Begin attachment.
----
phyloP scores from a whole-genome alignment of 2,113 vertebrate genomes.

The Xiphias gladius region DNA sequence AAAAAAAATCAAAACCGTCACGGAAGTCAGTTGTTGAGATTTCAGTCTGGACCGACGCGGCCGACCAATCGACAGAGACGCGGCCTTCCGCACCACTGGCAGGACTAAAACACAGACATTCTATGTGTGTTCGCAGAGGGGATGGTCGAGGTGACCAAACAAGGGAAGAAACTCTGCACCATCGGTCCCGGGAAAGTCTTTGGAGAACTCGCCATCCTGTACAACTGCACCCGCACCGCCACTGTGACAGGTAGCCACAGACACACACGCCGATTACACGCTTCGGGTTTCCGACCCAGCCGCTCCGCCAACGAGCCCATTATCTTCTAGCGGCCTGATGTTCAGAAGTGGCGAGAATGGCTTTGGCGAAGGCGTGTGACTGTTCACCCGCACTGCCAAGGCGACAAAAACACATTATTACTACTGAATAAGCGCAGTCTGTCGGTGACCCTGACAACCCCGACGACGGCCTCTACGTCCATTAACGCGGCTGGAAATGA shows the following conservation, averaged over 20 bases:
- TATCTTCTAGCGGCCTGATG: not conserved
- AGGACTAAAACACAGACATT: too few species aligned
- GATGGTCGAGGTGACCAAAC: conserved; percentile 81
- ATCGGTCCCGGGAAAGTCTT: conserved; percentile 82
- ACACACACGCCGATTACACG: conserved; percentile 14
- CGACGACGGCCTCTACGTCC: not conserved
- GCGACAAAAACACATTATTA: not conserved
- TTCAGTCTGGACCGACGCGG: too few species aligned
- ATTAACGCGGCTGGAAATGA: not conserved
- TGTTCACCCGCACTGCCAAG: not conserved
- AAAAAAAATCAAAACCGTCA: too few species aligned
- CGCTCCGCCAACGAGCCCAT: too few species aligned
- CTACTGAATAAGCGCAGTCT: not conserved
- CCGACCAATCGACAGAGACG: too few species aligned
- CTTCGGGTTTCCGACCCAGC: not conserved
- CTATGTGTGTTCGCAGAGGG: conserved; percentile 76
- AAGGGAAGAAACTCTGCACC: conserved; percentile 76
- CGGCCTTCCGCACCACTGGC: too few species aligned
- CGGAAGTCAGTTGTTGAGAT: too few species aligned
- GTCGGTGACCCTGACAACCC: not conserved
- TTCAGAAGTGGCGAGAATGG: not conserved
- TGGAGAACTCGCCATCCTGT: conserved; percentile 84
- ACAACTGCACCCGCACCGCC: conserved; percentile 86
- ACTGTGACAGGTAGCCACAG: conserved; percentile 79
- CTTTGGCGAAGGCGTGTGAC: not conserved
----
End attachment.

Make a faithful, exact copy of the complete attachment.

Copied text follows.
phyloP scores from a whole-genome alignment of 2,113 vertebrate genomes.

The Xiphias gladius region DNA sequence AAAAAAAATCAAAACCGTCACGGAAGTCAGTTGTTGAGATTTCAGTCTGGACCGACGCGGCCGACCAATCGACAGAGACGCGGCCTTCCGCACCACTGGCAGGACTAAAACACAGACATTCTATGTGTGTTCGCAGAGGGGATGGTCGAGGTGACCAAACAAGGGAAGAAACTCTGCACCATCGGTCCCGGGAAAGTCTTTGGAGAACTCGCCATCCTGTACAACTGCACCCGCACCGCCACTGTGACAGGTAGCCACAGACACACACGCCGATTACACGCTTCGGGTTTCCGACCCAGCCGCTCCGCCAACGAGCCCATTATCTTCTAGCGGCCTGATGTTCAGAAGTGGCGAGAATGGCTTTGGCGAAGGCGTGTGACTGTTCACCCGCACTGCCAAGGCGACAAAAACACATTATTACTACTGAATAAGCGCAGTCTGTCGGTGACCCTGACAACCCCGACGACGGCCTCTACGTCCATTAACGCGGCTGGAAATGA shows the following conservation, averaged over 20 bases:
- TATCTTCTAGCGGCCTGATG: not conserved
- AGGACTAAAACACAGACATT: too few species aligned
- GATGGTCGAGGTGACCAAAC: conserved; percentile 81
- ATCGGTCCCGGGAAAGTCTT: conserved; percentile 82
- ACACACACGCCGATTACACG: conserved; percentile 14
- CGACGACGGCCTCTACGTCC: not conserved
- GCGACAAAAACACATTATTA: not conserved
- TTCAGTCTGGACCGACGCGG: too few species aligned
- ATTAACGCGGCTGGAAATGA: not conserved
- TGTTCACCCGCACTGCCAAG: not conserved
- AAAAAAAATCAAAACCGTCA: too few species aligned
- CGCTCCGCCAACGAGCCCAT: too few species aligned
- CTACTGAATAAGCGCAGTCT: not conserved
- CCGACCAATCGACAGAGACG: too few species aligned
- CTTCGGGTTTCCGACCCAGC: not conserved
- CTATGTGTGTTCGCAGAGGG: conserved; percentile 76
- AAGGGAAGAAACTCTGCACC: conserved; percentile 76
- CGGCCTTCCGCACCACTGGC: too few species aligned
- CGGAAGTCAGTTGTTGAGAT: too few species aligned
- GTCGGTGACCCTGACAACCC: not conserved
- TTCAGAAGTGGCGAGAATGG: not conserved
- TGGAGAACTCGCCATCCTGT: conserved; percentile 84
- ACAACTGCACCCGCACCGCC: conserved; percentile 86
- ACTGTGACAGGTAGCCACAG: conserved; percentile 79
- CTTTGGCGAAGGCGTGTGAC: not conserved